IMPRovements in the curriculum are needed at St Ninian’s Schhol, say school inspectors in a report published this week. The HM inspectors found polite children who were keen to learn and making good progress when they visited the school in May this year.
The report says: ”Children at St Ninian’s RC Primary School feel safe and happy, and have very good personal and social skills. “Children are enthusiastic, keen to learn and have positive attitudes to their work. They need to be given increased responsibility for setting their own targets for improving their learning. Children enjoy working together in groups. Children are developing a good understanding of health and wellbeing and the importance of making good lifestyle choices.
“Children are confident and show care and respect for others. Children’s achievements and out-of-school successes are promoted at assemblies and on displays around the school. Children are learning about citizenship and how to be responsible through involvement in the eco committee. They have achieved the Eco-Schools Scotland silver award. The recently appointed Headteacher has put in place plans to establish a pupil council.
“Children are making satisfactory progress in reading and mathematics. Children talk confidently and articulately about their interests and experiences. Children read with expression and understanding but are not confident in discussing how authors use language. Children need to write more often, for a wider range of purposes and at length. In mathematics, almost all children are accurate and confident in making written calculations from worksheets or textbook activities. Children would benefit from more opportunities to apply their mathematics skills in real life contexts.
“Staff are at a very early stage in implementing Curriculum for Excellence. They now need to develop this at a much faster pace. Teachers have made an initial start to connecting learning across the curriculum through the whole school interdisciplinary topic on ‘Charlie and the Chocolate Factory’. Visiting specialists provide high-quality learning experiences for children in art and design, physical education and music.
“Staff know children and their families very well. Staff work well with the visiting support for learning teacher and a range of partners to help children learn. Children, who require additional support in their learning, including those with English as an additional language, are making good progress in their learning.
The Parent Council is very supportive of the school. The Headteacher has plans to work closely with the Parent Council to develop its involvement in leading school improvement. The school has a complaints procedure and parents feel concerns raised are listened to and, where necessary, appropriate action is taken.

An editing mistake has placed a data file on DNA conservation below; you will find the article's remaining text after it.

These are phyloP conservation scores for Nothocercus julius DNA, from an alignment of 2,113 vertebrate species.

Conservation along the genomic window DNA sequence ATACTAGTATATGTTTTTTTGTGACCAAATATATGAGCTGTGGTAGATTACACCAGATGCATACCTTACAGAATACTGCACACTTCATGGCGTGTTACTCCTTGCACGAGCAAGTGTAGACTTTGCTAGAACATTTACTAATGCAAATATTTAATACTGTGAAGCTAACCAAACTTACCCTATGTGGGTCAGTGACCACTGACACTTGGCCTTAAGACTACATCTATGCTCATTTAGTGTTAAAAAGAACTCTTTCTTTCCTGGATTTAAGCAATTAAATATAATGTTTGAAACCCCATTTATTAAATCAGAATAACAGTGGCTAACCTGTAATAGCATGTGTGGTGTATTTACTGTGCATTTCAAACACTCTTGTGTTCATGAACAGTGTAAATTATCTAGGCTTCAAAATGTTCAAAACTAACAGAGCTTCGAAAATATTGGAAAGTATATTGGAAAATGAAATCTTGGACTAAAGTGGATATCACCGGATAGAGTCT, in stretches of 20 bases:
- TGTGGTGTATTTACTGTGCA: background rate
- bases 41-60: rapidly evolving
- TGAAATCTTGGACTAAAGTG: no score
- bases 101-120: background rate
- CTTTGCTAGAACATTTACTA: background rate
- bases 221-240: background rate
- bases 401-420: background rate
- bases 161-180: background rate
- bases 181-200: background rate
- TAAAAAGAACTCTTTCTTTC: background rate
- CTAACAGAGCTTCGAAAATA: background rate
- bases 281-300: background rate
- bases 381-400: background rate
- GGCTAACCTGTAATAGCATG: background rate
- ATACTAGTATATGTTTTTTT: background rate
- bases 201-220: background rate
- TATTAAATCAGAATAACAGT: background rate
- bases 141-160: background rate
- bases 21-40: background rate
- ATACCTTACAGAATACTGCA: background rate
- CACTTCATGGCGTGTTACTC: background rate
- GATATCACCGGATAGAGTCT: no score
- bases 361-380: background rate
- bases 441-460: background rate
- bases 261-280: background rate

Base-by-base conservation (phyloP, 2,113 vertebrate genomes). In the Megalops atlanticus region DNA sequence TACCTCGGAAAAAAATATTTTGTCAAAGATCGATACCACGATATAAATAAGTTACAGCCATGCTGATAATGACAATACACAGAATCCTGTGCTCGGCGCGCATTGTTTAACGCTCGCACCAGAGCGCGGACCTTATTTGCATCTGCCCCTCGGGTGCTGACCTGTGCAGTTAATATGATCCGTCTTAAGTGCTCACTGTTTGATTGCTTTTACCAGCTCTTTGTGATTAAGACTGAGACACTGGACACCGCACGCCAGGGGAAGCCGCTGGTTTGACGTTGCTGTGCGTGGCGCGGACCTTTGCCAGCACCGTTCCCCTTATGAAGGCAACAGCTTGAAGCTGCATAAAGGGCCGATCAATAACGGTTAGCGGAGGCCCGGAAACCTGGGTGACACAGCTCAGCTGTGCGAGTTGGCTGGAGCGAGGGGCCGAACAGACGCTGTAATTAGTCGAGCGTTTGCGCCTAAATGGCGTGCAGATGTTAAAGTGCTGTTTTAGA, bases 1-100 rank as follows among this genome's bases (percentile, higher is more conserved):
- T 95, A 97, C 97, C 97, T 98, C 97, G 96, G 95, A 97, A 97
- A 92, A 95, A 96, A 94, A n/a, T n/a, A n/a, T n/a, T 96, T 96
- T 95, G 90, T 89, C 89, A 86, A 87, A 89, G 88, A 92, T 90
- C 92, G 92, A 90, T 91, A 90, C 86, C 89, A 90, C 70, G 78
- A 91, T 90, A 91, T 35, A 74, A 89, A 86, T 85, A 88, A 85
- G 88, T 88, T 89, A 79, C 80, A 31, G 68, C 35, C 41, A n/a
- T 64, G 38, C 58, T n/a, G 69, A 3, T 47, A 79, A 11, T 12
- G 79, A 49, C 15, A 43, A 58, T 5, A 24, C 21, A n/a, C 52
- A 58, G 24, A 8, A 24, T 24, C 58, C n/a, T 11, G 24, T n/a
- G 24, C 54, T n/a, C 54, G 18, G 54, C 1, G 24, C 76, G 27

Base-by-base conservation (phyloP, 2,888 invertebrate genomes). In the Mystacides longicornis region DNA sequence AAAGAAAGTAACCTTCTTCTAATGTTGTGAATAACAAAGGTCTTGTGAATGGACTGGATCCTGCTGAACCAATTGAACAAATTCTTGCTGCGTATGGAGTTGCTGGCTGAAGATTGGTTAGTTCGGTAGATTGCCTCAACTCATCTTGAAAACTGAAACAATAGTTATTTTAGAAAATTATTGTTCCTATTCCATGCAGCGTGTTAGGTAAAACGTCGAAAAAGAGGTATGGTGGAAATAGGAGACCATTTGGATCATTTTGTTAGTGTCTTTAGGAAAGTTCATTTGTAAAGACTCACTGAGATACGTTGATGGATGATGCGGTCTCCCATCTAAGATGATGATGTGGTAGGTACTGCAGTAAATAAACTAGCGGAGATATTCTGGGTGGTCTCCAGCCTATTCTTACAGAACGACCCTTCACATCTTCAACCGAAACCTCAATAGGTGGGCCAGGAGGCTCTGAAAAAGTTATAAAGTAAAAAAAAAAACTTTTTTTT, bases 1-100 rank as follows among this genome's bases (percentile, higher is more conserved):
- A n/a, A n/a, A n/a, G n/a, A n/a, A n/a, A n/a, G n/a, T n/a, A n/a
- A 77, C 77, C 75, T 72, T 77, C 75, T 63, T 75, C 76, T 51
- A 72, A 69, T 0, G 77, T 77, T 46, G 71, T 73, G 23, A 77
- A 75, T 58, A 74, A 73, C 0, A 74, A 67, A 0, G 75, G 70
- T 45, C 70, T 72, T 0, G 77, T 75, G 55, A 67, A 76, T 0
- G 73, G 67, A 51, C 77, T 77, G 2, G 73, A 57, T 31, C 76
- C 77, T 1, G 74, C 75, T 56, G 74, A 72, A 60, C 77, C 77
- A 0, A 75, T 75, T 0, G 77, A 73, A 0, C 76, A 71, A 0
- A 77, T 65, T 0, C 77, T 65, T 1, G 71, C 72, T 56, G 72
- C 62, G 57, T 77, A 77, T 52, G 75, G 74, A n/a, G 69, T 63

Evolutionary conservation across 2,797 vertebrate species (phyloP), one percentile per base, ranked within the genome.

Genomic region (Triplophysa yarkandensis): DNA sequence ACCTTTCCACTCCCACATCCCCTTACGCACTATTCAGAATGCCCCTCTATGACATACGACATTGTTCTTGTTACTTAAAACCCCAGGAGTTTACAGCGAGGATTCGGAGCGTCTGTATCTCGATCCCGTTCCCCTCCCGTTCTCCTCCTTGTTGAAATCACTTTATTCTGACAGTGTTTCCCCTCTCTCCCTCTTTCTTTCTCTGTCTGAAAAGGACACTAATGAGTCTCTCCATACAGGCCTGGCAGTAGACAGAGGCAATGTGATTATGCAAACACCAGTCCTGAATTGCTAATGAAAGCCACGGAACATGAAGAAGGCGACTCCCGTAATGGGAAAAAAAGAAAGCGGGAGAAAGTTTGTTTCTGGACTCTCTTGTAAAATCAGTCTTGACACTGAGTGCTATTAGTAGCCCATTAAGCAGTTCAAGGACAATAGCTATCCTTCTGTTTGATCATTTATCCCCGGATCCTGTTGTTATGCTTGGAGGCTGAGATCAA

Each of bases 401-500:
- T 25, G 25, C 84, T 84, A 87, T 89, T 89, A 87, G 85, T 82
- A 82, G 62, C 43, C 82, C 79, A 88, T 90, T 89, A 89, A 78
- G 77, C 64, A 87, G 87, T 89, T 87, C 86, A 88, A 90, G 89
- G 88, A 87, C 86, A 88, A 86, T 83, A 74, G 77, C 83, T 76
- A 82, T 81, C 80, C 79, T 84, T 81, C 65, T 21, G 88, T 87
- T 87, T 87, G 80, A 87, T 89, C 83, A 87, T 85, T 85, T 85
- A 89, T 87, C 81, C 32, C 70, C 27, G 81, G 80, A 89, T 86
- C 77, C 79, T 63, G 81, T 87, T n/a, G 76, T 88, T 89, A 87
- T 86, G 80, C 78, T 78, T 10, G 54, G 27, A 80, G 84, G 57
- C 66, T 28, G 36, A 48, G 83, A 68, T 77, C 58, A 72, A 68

“The school works well with partners, including the Active Schools coordinator, to enhance children’s learning about aspects of health and wellbeing. Staff meet regularly to discuss children’s needs as they prepare to move into P1. Children moving to Douglas Ewart High School are well supported. The school works closely with the local parish of Our Lady and St Ninian’s. Children’s understanding of equality is enhanced through their joint project to support a village in Malawi.
“Across the school, children are involved in sustaining and improving the environment. There is a strong and caring Roman Catholic ethos in the school. Older children take responsibility, for example, as buddies to help younger children. The new Headteacher recognises the need to work with staff to help them to evaluate the quality of children’s learning, progress and achievement, and to bring about continuous school improvement. She has also identified the need to ensure that children and their parents play a full role in helping the school to improve.
“Staff have high expectations of children’s welfare and behaviour. Children’s behaviour is very good. Staff need to track children’s progress and set realistic but challenging expectations so that all children’s learning needs are met.
“In her short time in the school, the Headteacher has identified its strengths and areas in need of urgent development. She has already formed an appropriate strategy to take the school forward, which recognises the need to improve the school’s work more quickly and effectively.
“HMIe will carry out a follow-through inspection visit within one year of publication of this report and will report to parents on the extent to which the school has improved.
“Director of Education, Colin Grant said: “We have agreed with HMIe Inspectors about the areas requiring attention and are already working with the new Headteacher on an urgent action plan to address the report’s key recommendations.
“HMIe have expressed confidence in the leadership of the new Headteacher and we will now support her to build on the school’s strengths and ensure that effective action is taken to address the school’s busy improvement agenda.”
Findings of the Inspection of St Ninian’s RC Primary School:
1 - Key strengths of the school
The key strengths of the school were identified as:
Well-behaved, polite and friendly children who are keen to learn.
2 - Main Points for Action
The school and education authority should act on the following recommendations:
Increase pace and challenge and develop opportunities for children to have more responsibility for their learning.
Improve attainment, particularly in writing.
Improve the curriculum more quickly by using Curriculum for Excellence.
Implement self-evaluation approaches that lead to school improvement, including by involving all staff, children and their parents.
3 - Evaluations for St Ninian’s RC Primary School
Improvements in performance -Satisfactory
Learners’ experiences - Weak
Meeting learning needs -Satisfactory
The following aspects of the work of the school were also evaluated.
The Curriculum - Weak
Improvement through self-evaluation - Unsatisfactory